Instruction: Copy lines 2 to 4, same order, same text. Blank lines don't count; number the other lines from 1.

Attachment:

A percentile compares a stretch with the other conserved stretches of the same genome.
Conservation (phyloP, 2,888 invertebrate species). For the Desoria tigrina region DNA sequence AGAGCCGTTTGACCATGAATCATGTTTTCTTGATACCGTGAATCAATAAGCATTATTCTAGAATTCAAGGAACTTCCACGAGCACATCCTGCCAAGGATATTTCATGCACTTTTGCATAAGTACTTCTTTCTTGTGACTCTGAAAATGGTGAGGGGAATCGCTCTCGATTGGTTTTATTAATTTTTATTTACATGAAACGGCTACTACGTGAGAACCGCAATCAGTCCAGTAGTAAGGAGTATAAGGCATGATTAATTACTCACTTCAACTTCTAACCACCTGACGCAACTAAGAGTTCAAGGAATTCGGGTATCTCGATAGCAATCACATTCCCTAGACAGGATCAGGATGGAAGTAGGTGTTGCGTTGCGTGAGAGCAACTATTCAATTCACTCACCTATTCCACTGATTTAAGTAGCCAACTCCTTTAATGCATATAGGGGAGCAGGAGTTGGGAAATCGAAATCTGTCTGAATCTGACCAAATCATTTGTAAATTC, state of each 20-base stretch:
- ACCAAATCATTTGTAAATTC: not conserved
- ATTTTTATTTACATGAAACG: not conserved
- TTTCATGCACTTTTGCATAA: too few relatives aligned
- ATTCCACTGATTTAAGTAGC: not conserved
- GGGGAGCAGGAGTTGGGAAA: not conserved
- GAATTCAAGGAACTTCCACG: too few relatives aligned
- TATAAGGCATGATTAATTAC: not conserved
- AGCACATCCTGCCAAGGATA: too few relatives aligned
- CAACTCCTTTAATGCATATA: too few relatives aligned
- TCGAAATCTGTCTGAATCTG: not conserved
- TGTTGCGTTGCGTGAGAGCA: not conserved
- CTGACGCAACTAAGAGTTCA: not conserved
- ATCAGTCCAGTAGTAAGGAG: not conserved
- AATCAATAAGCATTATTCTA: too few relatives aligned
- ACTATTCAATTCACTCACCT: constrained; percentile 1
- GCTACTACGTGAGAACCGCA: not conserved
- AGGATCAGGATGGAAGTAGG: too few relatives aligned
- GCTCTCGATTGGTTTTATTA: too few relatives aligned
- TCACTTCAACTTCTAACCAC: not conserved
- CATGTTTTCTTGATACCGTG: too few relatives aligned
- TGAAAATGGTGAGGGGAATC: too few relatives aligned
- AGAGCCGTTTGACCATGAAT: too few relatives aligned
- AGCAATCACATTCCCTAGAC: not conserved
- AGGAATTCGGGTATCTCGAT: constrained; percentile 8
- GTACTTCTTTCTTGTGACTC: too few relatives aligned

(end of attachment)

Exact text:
Conservation (phyloP, 2,888 invertebrate species). For the Desoria tigrina region DNA sequence AGAGCCGTTTGACCATGAATCATGTTTTCTTGATACCGTGAATCAATAAGCATTATTCTAGAATTCAAGGAACTTCCACGAGCACATCCTGCCAAGGATATTTCATGCACTTTTGCATAAGTACTTCTTTCTTGTGACTCTGAAAATGGTGAGGGGAATCGCTCTCGATTGGTTTTATTAATTTTTATTTACATGAAACGGCTACTACGTGAGAACCGCAATCAGTCCAGTAGTAAGGAGTATAAGGCATGATTAATTACTCACTTCAACTTCTAACCACCTGACGCAACTAAGAGTTCAAGGAATTCGGGTATCTCGATAGCAATCACATTCCCTAGACAGGATCAGGATGGAAGTAGGTGTTGCGTTGCGTGAGAGCAACTATTCAATTCACTCACCTATTCCACTGATTTAAGTAGCCAACTCCTTTAATGCATATAGGGGAGCAGGAGTTGGGAAATCGAAATCTGTCTGAATCTGACCAAATCATTTGTAAATTC, state of each 20-base stretch:
- ACCAAATCATTTGTAAATTC: not conserved
- ATTTTTATTTACATGAAACG: not conserved